I don't think they'll change much. For the vast majority of businesses that don't have a fortune to spend on branding and creating consumer behaviour around typing in new TLD extensions, the country-code TLDs and .com/.net are still going to be the best choices.
Do you think many will initially be seen as low-quality? It took .CO a while to get recognised as a ‘real domain’ and gain traction in the SERPs.
Yeah, and I think it might take even longer for many of these new domain extensions since there won't be a wide swath of entities pushing for their adoption, but rather, individual brands.
What about keywords? Used properly it could be a great source of meta-data after the dot (eg. www.mytownname.plumbing), but used badly it could be another source of keyword stuffing. What’s your take on this?
I seriously doubt it. Having a ".cellphones" extension does not make my website one bit more relevant, high quality, or useful to searchers, and I suspect Google won't take keywords in TLDs into consideration much (if at all).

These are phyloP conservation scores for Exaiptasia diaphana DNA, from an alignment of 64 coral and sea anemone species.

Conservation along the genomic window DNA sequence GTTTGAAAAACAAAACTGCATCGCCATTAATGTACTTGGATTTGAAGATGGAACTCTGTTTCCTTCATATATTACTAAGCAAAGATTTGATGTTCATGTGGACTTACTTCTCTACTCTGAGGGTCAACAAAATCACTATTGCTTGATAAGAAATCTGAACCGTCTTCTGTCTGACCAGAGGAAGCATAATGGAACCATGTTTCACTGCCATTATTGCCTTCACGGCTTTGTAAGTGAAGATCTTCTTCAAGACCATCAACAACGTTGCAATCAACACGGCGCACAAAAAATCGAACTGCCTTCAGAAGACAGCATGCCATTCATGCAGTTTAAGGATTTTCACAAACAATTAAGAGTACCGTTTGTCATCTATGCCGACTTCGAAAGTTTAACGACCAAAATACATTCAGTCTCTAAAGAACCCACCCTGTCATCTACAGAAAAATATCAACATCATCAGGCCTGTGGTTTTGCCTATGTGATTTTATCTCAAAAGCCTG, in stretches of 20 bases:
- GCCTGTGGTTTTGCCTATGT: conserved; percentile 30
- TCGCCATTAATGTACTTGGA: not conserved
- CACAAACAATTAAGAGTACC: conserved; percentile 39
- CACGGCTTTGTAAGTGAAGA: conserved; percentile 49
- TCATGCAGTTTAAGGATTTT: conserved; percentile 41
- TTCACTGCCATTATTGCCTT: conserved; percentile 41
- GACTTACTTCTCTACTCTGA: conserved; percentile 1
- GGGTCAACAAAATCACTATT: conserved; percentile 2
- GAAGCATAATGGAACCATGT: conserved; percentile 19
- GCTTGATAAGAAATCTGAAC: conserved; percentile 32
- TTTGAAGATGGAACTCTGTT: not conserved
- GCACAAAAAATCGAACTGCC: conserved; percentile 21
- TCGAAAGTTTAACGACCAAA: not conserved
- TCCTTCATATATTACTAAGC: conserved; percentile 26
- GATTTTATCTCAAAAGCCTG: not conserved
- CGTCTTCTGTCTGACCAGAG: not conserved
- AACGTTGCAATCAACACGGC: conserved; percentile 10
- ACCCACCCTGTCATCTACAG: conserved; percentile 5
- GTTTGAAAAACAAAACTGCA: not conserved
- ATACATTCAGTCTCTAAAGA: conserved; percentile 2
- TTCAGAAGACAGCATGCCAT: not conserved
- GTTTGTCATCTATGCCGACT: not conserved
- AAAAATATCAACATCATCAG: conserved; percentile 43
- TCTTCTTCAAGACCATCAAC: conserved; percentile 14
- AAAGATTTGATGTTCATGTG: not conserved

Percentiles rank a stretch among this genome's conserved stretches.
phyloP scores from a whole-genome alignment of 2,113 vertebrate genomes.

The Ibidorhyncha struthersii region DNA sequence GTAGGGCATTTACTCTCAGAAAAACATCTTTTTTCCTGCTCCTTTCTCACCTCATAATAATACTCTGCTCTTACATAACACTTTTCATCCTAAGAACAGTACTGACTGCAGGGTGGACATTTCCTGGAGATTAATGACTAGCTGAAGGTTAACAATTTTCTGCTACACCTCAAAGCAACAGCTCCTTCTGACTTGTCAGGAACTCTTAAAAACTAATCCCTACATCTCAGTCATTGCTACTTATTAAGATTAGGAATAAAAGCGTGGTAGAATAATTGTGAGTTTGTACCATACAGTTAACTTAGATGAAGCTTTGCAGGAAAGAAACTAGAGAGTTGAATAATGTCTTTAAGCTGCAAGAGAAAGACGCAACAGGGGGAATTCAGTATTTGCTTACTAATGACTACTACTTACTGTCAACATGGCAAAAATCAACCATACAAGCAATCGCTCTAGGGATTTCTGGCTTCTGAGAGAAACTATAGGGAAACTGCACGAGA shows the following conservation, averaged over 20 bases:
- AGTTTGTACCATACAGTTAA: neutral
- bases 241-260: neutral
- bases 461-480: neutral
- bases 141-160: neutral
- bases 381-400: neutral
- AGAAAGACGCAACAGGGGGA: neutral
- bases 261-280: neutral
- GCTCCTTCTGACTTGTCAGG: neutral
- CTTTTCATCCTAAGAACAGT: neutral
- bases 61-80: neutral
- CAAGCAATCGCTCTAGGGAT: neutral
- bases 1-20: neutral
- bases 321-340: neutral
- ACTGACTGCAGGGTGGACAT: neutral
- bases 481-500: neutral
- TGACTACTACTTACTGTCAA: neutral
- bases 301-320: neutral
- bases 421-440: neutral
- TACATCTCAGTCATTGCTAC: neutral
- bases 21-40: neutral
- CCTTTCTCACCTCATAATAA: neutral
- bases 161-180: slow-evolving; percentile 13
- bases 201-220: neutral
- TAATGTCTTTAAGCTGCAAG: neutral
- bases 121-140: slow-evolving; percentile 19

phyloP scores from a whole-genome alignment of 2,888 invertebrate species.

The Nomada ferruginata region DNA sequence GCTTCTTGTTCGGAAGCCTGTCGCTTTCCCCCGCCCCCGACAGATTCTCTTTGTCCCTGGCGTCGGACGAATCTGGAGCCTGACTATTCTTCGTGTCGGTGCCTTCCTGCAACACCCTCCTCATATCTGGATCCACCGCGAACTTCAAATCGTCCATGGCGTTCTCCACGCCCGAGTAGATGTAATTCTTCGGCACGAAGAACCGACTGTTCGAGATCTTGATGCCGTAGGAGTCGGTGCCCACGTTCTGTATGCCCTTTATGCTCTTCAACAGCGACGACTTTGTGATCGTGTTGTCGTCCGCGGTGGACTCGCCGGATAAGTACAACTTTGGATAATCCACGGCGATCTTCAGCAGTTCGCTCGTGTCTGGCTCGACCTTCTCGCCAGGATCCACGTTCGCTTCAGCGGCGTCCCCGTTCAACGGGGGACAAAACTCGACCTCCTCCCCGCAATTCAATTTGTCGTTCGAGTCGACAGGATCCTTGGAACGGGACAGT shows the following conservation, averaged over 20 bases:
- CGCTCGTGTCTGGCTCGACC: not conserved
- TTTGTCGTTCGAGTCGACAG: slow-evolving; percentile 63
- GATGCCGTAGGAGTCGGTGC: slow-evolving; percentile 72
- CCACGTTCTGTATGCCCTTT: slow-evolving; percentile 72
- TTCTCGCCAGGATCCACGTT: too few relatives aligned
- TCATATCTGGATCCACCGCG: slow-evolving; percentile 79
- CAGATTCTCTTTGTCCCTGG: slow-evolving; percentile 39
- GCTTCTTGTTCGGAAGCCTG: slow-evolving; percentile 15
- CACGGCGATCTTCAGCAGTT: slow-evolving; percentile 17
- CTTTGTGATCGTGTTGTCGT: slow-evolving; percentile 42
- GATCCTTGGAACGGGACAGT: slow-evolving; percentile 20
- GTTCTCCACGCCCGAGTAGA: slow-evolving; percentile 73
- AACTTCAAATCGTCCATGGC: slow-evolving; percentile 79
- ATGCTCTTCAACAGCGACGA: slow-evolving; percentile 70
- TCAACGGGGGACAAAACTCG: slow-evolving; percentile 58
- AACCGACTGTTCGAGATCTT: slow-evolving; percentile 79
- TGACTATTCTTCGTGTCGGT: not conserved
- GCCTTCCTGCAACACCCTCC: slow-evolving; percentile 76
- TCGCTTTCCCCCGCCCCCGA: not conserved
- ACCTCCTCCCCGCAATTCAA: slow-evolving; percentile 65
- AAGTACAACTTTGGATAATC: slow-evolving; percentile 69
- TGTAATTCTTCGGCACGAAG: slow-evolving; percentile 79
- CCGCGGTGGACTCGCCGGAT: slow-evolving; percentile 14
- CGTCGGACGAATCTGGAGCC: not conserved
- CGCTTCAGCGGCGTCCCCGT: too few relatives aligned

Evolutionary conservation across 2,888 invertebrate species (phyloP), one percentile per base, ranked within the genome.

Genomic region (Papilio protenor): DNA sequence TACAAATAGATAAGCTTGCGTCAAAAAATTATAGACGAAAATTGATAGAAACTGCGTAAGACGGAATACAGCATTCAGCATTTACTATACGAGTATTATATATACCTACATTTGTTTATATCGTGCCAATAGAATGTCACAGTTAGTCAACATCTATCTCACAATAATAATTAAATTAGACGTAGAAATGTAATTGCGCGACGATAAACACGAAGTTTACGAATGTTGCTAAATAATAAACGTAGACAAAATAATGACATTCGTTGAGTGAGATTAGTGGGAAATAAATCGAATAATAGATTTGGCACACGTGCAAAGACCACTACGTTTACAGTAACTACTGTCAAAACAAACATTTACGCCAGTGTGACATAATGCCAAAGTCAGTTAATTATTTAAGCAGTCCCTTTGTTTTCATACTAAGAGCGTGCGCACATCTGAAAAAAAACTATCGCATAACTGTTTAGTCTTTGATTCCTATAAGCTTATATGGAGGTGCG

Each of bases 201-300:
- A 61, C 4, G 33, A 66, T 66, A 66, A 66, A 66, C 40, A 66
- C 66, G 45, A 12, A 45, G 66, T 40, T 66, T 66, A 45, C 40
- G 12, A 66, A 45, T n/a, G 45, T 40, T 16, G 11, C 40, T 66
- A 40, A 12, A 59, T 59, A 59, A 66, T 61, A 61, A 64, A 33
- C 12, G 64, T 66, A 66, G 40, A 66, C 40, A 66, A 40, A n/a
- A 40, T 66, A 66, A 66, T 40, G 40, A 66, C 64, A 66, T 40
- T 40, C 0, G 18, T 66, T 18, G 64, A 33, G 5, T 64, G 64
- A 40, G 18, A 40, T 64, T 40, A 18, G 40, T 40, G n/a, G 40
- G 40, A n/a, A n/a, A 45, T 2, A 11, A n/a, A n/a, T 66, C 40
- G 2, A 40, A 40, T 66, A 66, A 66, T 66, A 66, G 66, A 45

Do you think the fact that Google are opening up their own domain registry will add any weight to how the new domains are treated in the SERPs?
No, probably not. I think the move isn't connected to how their search algorithms will react to the new TLDs.
& finally by the time this interview goes to press the upcoming Seattle vs Denver Super Bowl will have been played. As a Seattle resident, what were your highlights of the game?
I'm actually answering the interview before the game! So, instead, I'll try to be clairvoyant.
There will be a major turnover by Denver that gives Seattle a chance to take the lead. Seattle will be behind at halftime, but catch up at some point in the second half. And finally, the end will be decided by a running play, rather than a pass. Those are my predictions - let's see how I do!
ED. I don't think anyone could have predicted the thrashing that Seattle gave Denver. Half time score 22-0. Full time score 43-8. Good job.
I’ve personally been a long time customer of moz.com, and if you haven’t checked them out now is a great time to start. Readers of our newsletter get a two-month free trial.